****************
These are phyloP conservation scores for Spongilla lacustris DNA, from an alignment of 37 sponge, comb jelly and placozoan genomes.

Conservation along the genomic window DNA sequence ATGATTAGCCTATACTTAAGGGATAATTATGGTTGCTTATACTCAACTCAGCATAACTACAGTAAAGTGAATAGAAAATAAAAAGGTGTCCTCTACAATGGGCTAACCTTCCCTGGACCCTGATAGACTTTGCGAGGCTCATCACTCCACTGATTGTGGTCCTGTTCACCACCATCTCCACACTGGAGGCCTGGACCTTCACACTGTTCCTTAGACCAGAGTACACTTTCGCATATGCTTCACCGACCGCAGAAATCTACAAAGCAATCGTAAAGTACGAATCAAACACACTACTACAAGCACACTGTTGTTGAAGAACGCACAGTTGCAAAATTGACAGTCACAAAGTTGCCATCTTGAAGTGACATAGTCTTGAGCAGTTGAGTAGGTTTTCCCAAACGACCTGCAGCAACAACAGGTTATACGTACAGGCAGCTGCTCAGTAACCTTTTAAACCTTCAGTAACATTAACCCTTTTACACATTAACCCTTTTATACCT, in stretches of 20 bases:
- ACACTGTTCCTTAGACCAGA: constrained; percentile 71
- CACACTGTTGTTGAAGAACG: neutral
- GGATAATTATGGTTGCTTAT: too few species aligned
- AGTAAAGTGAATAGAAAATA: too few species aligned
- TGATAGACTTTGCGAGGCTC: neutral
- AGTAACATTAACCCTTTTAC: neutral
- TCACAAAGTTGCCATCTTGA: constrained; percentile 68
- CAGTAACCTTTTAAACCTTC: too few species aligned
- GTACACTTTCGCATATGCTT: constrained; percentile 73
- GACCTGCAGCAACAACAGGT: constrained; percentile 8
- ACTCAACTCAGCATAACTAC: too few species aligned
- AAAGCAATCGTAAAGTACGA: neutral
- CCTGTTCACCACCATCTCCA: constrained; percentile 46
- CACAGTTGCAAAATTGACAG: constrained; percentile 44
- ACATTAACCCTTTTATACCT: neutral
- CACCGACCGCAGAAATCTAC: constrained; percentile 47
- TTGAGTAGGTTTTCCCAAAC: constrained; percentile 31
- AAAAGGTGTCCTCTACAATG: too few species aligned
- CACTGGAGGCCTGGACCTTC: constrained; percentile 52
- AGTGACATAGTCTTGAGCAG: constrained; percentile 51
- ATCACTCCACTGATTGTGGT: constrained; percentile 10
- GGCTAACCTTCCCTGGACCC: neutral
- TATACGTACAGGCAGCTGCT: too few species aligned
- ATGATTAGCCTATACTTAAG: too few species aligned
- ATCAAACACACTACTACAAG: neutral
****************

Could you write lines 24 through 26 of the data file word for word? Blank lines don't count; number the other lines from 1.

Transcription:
- GGCTAACCTTCCCTGGACCC: neutral
- TATACGTACAGGCAGCTGCT: too few species aligned
- ATGATTAGCCTATACTTAAG: too few species aligned